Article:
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Posts Tagged ‘Enumclaw’

Originally published in the Pacific Coast Bulletin, July 2, 1925

Two recent events are worth calling to the attention of every man in the service. One is the speech of M.B. Morrow, a coal operator of Canmore, Alberta, Canada. The other is the work of the men in the construction of the recreation park at Burnett. (more…)

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Originally published in the Pacific Coast Bulletin, June 27, 1924

Pacific Coast Coal Co. Logo 1922Preparations are being rushed for the dawn of July 4th, when Black Diamond will play the host to the other camps of the Pacific Coast Coal Company in celebrating the great National Holiday.

Advance information indicates that the camp will be thronged with visitors, and accordingly every effort is being made to provide a day of patriotic exercises and sports which will surpass anything yet staged in Black Diamond. (more…)

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Originally published in the Enumclaw Courier-Herald, January 1959

Black Diamond, Enumclaw’s next-door neighbor to the north, voted to incorporate as a fourth class town on January 20. At the same election, the voters named seven officials to conduct the town’s business. From left to right are councilwoman Mrs. Gertrude Botts, councilmen Ernest Richardson and Stan W. Hubber, Mayor Lloyd W. Hagen, councilman Gomer Evans Jr., treas. Frank Costi and councilman Louis J. Zumek. The picture was taken at an informal meeting held at the home of Mayor and Mrs. Hagen on Wednesday evening, January 21. —C-H Staff Photo

Black Diamond, Enumclaw’s next-door neighbor to the north, voted to incorporate as a fourth class town on January 20. At the same election, the voters named seven officials to conduct the town’s business. From left to right are councilwoman Mrs. Gertrude Botts, councilmen Ernest Richardson and Stan W. Hubber, Mayor Lloyd W. Hagen, councilman Gomer Evans Jr., treas. Frank Costi and councilman Louis J. Zumek. The picture was taken at an informal meeting held at the home of Mayor and Mrs. Hagen on Wednesday evening, January 21. —C-H Staff Photo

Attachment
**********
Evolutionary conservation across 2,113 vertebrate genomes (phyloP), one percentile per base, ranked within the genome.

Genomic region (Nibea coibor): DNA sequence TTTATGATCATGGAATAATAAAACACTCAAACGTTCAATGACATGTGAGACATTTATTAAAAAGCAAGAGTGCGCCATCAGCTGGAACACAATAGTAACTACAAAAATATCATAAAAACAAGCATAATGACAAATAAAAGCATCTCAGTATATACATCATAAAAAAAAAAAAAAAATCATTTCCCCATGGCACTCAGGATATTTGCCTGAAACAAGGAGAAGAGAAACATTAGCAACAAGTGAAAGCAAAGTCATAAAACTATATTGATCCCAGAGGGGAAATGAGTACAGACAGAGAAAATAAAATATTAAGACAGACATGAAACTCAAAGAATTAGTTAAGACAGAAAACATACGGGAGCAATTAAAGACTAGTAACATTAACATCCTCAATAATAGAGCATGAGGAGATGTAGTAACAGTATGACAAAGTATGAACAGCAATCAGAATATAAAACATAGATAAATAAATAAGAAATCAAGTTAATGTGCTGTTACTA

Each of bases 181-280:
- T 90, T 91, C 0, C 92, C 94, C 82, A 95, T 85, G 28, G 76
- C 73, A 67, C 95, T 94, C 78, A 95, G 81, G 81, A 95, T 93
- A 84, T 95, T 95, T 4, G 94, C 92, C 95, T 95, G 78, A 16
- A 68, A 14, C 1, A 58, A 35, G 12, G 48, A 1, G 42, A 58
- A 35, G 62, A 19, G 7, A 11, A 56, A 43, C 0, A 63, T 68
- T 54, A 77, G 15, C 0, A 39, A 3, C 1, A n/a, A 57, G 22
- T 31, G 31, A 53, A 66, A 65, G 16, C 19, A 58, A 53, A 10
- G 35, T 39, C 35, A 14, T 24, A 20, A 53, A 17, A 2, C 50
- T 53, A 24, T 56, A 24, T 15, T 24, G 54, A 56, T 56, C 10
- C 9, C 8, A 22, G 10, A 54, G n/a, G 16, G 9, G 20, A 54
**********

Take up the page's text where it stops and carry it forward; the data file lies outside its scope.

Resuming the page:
Seven miles northeast of Enumclaw, not far from the north bank of the tortuous Green River, a ghost has yawned and is giving every indication that before long it will throw off its spooky habiliments and take on real flesh and blood.

As the result of a special election on Tuesday, January 20, the Black Diamond settlement, after approximately 75 years’ of existence, became a fourth class incorporated town. At the same election, the voters named a mayor, treasurer, four councilmen and one councilwoman. (more…)

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Originally published in the Black Diamond Bulletin, Spring 2012

By Ken Jensen

JANUARY 5, 1959, 4:15 A.M.

Jack Sperry snapped this photo in 1949 of his son, also Jack, and neighbor Linda Johnson sitting on KCFD 17’s first fire truck near Lake Sawyer.

Jack Sperry snapped this photo in 1949 of his son, also Jack, and neighbor Linda Johnson sitting on KCFD 17’s first fire truck near Lake Sawyer.

“We almost lost the town that day,” recalled Keith Timm, Sr., a former chief of King County Fire Protection District No. 17, based in Black Diamond. Joe Zumek and BDHS Treasurer Don Malgarini, both former volunteer firemen, nodded in agreement at a recent gathering at the Black Diamond Museum.

All three were on the scene of a massive blaze at the Black Diamond Presbyterian Church on Lawson Street that fateful morning—now more than 50 years ago—that also damaged the town’s library and three nearby homes. The site is now home to the Black Diamond Police Department.